Hugues Emile Blondelet joined the famed Jerome Thibouville-Lamy workshop (JTL) at only 15 years of age. By the time he was 33, he had become co-director of the Mirecourt firm, contributing greatly to the firm's success. A skilled and careful maker, his workmanship is evident in this excellent and well preserved example, made just three years before his death at age 53. Our testers found the tone to be powerful and very clear, with the ability to soar above a large ensemble.
Carefully selected wood, with back of two pieces of medium grained maple, top of medium grained spruce. Medium to dark orange varnish applied over a golden ground, with delicate shading. The varnish is in excellent condition, belying the violin's 92 years.
The Jerome Thibouville-Lamy Workshop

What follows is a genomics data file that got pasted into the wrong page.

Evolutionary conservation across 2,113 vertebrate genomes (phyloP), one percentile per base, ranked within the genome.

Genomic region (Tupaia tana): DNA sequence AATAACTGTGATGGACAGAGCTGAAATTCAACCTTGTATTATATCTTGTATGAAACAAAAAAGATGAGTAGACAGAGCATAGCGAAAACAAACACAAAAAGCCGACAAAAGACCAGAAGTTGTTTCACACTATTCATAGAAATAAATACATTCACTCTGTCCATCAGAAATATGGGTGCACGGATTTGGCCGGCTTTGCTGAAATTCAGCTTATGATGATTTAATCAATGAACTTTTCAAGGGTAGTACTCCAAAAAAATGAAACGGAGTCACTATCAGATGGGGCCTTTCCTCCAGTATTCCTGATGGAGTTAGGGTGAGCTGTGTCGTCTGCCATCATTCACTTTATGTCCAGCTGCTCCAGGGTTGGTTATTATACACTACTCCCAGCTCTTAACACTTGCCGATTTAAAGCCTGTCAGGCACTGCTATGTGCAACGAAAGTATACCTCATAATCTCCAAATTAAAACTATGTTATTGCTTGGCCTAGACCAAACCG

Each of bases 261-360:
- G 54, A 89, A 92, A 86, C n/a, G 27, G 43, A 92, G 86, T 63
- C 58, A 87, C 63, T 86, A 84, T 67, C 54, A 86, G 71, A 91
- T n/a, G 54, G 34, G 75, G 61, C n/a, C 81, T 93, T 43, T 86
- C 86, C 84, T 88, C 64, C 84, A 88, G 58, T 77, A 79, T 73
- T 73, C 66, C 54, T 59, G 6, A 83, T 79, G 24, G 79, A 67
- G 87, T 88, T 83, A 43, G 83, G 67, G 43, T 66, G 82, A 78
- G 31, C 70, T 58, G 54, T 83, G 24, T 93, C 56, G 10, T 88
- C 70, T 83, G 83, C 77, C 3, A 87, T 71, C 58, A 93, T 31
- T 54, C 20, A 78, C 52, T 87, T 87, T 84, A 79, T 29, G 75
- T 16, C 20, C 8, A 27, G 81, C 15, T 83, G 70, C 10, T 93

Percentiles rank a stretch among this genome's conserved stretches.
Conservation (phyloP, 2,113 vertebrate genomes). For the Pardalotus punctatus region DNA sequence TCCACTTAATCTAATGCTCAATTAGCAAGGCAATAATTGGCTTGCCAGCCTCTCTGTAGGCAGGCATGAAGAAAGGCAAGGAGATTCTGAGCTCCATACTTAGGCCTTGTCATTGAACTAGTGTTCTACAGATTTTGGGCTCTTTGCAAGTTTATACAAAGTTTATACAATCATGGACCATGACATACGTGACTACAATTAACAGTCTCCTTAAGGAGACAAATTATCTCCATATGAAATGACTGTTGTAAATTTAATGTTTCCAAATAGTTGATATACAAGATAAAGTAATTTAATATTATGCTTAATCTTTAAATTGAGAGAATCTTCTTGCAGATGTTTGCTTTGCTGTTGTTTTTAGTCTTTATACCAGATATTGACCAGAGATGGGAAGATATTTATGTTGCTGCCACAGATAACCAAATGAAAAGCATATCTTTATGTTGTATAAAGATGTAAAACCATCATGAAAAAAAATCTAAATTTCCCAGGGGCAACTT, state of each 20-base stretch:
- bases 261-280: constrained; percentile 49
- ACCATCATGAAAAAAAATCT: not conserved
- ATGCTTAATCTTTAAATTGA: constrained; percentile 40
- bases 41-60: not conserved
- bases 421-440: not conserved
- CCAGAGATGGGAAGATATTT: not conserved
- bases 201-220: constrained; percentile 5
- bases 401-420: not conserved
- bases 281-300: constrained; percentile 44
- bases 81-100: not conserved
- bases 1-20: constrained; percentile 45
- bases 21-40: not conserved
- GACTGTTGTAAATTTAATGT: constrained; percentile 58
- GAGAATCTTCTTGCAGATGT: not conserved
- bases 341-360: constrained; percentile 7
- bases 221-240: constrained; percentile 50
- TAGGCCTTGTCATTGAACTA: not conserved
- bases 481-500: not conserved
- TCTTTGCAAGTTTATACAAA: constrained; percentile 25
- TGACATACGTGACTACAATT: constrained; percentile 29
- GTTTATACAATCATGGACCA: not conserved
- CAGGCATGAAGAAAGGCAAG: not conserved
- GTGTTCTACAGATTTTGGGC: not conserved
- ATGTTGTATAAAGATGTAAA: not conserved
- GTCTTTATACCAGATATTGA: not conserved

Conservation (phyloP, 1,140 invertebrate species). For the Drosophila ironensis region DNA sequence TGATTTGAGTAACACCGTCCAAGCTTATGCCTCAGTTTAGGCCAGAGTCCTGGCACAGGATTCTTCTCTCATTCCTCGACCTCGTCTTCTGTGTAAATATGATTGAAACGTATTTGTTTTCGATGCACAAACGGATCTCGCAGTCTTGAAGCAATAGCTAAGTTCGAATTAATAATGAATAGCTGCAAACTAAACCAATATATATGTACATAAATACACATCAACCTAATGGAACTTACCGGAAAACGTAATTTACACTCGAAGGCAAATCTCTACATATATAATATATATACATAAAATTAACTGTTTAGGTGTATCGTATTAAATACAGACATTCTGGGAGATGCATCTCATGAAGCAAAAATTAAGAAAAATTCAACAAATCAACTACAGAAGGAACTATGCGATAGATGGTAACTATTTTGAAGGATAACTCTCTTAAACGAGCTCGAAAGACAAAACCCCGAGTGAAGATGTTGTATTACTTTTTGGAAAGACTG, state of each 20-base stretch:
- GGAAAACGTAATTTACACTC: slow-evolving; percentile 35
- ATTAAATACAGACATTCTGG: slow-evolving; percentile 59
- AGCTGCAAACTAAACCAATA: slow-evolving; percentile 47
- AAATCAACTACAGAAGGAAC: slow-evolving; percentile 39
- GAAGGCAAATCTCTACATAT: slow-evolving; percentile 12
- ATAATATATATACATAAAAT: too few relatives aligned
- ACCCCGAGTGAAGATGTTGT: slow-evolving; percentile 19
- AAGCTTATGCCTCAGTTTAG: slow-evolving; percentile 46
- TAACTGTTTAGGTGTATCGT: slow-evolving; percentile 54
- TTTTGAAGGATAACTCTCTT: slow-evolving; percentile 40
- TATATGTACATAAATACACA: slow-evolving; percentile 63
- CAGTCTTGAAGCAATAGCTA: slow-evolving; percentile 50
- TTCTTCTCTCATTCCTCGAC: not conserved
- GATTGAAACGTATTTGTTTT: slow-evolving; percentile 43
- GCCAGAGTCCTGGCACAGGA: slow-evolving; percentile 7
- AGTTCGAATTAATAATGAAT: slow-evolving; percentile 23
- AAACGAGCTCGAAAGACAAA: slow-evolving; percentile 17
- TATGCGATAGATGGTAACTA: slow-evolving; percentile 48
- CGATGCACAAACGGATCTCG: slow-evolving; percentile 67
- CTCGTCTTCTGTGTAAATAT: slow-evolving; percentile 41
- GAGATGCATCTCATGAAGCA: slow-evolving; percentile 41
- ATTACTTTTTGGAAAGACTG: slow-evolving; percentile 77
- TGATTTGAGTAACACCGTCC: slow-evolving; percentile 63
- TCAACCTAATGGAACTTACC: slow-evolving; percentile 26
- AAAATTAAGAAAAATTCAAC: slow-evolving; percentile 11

With musical instrument making roots dating back to the 1500s, the famous Mirecourt firm of JTL (Jerome Thibouville-Lamy) emerged into prominence in 1861, after a series of mergers and marriages. Growing rapidly from that point, in its heyday JTL employed over 1,000 employees, with an annual production capacity of 150,000 instruments. Countless makers trained at and worked for JTL, with many remaining with the firm, and others setting up their own workshops. The company's success was due to two overarching factors: a strict focus on quality control standards, and meeting the demands of a wide variety of customers, from students to professionals, via three separate grades of instruments. Today's marketplace for fine violins at affordable prices owes much to Jerome Thibouville-Lamy -- simply put, JTL's massive production capacity, tightly controlled control, and responsiveness to a wide variety of customers harmoniously combined to produce sought-after instruments that are still available in today's markets.